So, what is that good? In all honesty, there could be titles that I just haven't seen yet that could fit this bill. I could also be accused of choosing a side of King that doesn't have the traditional scare factor. For most, Carrie or The Shining are more plausible answers than what I am about to say. That's fine if you go to King solely for horror. However, I find it impossible to ignore the other Frank Darabont directed adaptation that got a Best Picture nod: The Green Mile. While a tad lengthier and far more bleak, it does reflect a certain ingenuity as a writer that I don't feel like King gets enough credit for. He has been able to add sentimentality to his work, but it has rarely been as conflicting yet wonderful as The Green Mile, which somehow manages to turn death row inmates into allegories for Christ and the Devil while also turning a story that could've easily been about the death penalty into something richer. The theme of the story isn't that torture is cruel so much as it's about the inevitability of death.

Tom Hanks leads the cast as Paul Edgecomb, who works on death row with a variety of police officers. One day an inmate comes in named John Coffey (Michael Clarke Duncan) who is slow, large, and accused of killing little girls. Over the course of the film, the story goes on to explore Shaman techniques, a barely plagiarize-avoiding version of "Of Mice and Men," the power of religion, and a murder mystery that only makes the closing act more horrific. Yes, it is a three hour movie, and one that occasionally takes its time getting places. There's a lot going on that is best experienced for the viewer. However, Paul and John's relationship at its core is what drives the film and slowly unveils the value of human life. With John being black in American history, it's impossible to see him getting off Scott free. Yet there's hope that one can escape the inevitable death that lies at the end of the road.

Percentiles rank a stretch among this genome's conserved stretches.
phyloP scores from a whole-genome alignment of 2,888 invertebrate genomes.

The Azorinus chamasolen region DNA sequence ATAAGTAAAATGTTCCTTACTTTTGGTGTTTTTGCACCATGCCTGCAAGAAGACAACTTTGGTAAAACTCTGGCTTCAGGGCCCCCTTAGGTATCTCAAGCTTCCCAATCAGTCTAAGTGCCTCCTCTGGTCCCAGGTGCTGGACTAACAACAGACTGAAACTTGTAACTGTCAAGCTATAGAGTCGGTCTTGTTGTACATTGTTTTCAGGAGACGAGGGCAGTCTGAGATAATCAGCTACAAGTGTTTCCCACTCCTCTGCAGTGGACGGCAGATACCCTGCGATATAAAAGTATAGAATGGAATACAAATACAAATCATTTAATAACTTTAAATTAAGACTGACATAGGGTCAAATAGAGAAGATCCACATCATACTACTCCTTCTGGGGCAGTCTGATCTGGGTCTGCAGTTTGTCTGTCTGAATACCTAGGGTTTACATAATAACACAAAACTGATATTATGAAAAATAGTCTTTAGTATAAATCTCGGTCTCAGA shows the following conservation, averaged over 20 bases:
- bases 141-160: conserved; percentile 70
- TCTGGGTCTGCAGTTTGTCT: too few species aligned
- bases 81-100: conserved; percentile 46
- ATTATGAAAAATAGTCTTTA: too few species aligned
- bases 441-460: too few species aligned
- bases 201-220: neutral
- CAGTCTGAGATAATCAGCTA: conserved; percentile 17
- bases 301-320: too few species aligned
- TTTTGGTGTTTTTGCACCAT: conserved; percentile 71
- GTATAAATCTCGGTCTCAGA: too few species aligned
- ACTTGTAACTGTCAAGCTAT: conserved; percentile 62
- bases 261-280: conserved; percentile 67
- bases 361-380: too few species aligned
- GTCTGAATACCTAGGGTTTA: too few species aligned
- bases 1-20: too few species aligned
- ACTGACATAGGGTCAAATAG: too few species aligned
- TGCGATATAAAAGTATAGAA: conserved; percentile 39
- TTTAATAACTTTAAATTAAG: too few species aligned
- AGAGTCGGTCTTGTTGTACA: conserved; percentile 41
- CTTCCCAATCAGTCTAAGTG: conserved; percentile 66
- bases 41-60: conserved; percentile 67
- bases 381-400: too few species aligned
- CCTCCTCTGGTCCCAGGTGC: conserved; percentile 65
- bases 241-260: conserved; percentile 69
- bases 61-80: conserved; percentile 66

What gives the film an edge over the other adaptations is that it gives justice to the source material while also playing to the story's better strengths. Duncan's performance is so powerful and sympathetic that it becomes hard to see him suffer. The antagonists that surround the story become easier to root against. Most of all, it takes themes that in other stories would be foul (urinary infection, animal murder, elaborate death scenes) and makes them into equally horrifying plot devices as well as profound subtext for the drives of the characters. King has been accused of being too silly and lazy at times, but there's a certain build that is slight enough to sneak up on the viewer as the answers become clearer. John Coffey may be accused of being a simpleton in ways that are cliche, but there's more heart underneath the bad grammar and naivety that makes him feel important. This is key to when the traumatic moments do happen, as we need it in order to believe that Paul's transition into the old man that bookends the film is warranted. It does in so many ways.